For summer use, a micro gas stove is fine (but see note on fuel below). For winter use take an MSR XGK or similar as gas won't burn effectively below 0°C.
We can't send fuel by post, hence it doesn't feature on our website. Be aware that screw-threaded gas cylinders are not widely available in remote alpine valleys and it is best to take them with you (though not if travelling by plane). An Adaptor is available to convert percable gas cylinders to screw threaded.
Lighter and Matches
Preferably both and x 2!
Something that doubles as a bowl.
A large one if you want your fair share of the soup.
Something light and quite large. It makes little difference to the weight and is less likely to spill.
Knife, Spoon, Fork
Though real 'ard men use use their pitons!
Handy for wrapping up sandwiches made the day before.
Plastic Bags and ties
A large one, and if there is not water en route, consider taking two.
wicking underpants x 2
wicking longsleeve T
Belay Jacket & Expedition Hood
or Down Jacket
Thick Socks x 2
Liner Socks x 2
Liner Gloves x 2
Other Clothing etc
Spare Film/Memory Card
Head torches x 2
Spare Car Key
First off, this page is not about icefall climbing. It is about climbing the traditional Alpine mountain routes in winter. This is not a pursuit to be recommended to anyone who has not served a resonable summer alpine apprenticeship and has done a great deal of Scottish winter climbing as well.
Alpine winter mountaineering has most if not all of the same problems as alpine summer mountaineering with several additional ones, most notably increased cold, and shorter hours of daylight, and you will need to decide from the outset whether to take the go-for-it-in-a-day lightweight approach or the possible bivi approach.
Expect temperatures ranging from -10°C at night down to -30°C. Although in dry alpine air, -10°C does not feel too bad, -30°C is perishing, and you will need to be prepared for bivouaccing in such conditions even if you don't intend to. Thus your rucksack should include a good 4/5 season sleeping bag, a high insulation sleeping mat, a bivi bag, and a stove (gas stoves won't work in these temperatures - take a petrol stove such as the MSR-XGK) and food, even if you plan to do your climb in one day. Of course you will then climb more slowly because you are carrying a large rucksack. You will also tire more rapidly. So you are more likely to have to bivi, but the consequences of an enforced bivi out in winter without a good sleeping bag could be very serious and indeed has proved so on many occasions. Again, a bivi may be on the cards due to the shorter hours of daylight. Deeper snow on the approach, and snow covered holds on rock pitches may add to the difficulties and also the time taken. Another danger is that there are few people about in the alps in winter. Whilst this has definite benefits (less stone-fall and so on) it also brings extra risks in that there maybe no-one to come to your aid or even notice if you have an accident.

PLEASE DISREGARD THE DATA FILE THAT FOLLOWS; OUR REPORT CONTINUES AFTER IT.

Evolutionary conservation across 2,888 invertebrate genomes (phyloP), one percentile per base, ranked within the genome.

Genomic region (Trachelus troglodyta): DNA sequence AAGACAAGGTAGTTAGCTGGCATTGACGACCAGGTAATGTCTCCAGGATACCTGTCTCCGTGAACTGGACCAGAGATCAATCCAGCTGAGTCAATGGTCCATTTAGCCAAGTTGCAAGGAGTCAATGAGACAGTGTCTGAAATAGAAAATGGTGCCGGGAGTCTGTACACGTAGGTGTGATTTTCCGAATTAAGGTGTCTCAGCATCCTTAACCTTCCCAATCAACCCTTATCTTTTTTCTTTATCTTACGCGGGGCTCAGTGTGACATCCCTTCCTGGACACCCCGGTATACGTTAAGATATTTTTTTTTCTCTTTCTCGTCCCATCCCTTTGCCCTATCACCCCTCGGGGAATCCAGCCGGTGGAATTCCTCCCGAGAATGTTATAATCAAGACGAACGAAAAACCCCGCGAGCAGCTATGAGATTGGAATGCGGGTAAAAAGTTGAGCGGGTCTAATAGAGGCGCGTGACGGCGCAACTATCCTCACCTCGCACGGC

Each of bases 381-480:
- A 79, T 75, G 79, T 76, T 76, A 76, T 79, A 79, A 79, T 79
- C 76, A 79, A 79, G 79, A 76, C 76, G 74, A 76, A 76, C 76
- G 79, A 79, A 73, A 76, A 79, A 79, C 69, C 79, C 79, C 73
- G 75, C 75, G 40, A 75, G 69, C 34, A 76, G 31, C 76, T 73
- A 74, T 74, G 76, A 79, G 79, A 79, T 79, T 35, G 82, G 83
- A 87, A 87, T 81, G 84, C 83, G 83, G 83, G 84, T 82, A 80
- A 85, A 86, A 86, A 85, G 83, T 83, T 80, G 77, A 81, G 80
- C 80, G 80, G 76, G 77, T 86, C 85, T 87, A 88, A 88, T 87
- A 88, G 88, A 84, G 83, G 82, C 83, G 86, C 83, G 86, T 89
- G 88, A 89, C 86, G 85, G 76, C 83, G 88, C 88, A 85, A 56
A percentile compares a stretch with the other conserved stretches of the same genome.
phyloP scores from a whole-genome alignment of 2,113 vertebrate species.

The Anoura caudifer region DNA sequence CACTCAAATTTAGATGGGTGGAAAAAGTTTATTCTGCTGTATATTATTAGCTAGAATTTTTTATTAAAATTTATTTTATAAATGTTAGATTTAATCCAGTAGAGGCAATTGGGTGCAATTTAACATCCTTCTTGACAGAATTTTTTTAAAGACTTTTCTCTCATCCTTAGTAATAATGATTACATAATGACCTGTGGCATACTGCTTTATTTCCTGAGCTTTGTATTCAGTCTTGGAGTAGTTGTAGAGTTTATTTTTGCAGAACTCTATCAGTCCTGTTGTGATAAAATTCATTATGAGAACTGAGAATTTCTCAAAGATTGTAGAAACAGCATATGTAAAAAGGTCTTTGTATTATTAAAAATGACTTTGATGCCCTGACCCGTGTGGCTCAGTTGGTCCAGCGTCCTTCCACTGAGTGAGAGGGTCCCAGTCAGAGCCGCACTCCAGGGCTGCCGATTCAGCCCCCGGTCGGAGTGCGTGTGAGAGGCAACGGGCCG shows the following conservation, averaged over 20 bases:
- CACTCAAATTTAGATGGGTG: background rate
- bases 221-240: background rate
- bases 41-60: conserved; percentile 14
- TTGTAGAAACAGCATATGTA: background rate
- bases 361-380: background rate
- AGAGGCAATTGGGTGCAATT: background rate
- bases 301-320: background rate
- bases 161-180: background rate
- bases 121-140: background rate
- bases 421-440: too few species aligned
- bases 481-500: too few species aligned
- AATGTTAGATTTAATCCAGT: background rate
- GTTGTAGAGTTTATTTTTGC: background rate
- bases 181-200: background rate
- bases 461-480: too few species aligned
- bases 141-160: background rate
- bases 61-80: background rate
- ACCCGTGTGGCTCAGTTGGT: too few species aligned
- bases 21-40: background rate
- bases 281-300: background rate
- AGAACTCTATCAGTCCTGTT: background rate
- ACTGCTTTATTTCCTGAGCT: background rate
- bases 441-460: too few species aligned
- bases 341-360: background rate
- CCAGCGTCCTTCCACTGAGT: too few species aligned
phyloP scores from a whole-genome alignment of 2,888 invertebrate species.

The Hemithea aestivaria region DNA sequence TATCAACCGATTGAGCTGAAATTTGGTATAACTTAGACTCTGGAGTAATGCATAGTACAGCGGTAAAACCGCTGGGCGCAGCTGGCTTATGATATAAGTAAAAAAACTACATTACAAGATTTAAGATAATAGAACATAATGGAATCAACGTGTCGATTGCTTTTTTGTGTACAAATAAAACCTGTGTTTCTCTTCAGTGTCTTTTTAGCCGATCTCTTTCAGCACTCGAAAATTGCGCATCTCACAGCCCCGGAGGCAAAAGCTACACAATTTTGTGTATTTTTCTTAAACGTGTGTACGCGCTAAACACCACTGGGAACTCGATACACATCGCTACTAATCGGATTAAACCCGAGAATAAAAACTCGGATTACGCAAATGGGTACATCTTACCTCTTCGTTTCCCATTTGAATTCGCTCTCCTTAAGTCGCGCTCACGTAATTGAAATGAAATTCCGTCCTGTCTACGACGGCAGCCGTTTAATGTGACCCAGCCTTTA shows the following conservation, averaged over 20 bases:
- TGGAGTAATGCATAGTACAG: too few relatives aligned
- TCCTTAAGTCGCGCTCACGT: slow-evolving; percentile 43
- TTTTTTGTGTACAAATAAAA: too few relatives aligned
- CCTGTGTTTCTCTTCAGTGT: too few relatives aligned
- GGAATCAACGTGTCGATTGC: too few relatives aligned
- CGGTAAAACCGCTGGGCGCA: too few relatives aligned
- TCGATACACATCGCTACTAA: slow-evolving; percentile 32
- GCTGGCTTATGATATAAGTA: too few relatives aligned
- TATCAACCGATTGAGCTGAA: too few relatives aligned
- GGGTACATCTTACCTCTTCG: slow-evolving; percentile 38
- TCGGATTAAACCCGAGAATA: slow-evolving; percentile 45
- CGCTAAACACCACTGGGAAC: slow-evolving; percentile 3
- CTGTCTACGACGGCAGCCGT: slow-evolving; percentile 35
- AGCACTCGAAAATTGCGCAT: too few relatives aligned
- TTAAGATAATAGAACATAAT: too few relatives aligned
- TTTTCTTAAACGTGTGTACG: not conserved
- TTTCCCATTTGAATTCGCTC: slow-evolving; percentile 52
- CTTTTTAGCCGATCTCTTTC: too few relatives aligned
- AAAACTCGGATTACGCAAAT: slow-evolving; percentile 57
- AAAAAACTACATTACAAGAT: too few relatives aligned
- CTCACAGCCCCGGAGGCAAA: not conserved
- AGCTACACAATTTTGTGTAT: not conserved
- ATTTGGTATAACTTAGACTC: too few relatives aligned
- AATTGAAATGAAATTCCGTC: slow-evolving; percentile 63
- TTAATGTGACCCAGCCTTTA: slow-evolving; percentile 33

Go for It in a Day
All the above applies, but you still reckon you can get from the valley/hut to the summit and back in a day.
This may be feasible if:
a) you are fit,
b) the forecast is excellent for several days,
c) you are climbing well below your limits,
d) the route is short, and,
e) you know the area very well and are unlikely to get lost.
If you are convinced of this, then you just have to accept the risk of being benighted without proper bivi-gear, and take the absolute minimum you need. You should move faster and consequently achieve your target - but if you blow it you could lose all your toes - or worse.
If the above criteria don't apply, then reconsider the Possible Bivi approach as listed above.
Finally do not forget to check out the avalanche danger and also comments that other climbers may have made in the register at the Guides Bureau - much the same things as you might do in Scotland in winter. If avalanche warning flags are showing you may be invalidating your insurance if you ignore them.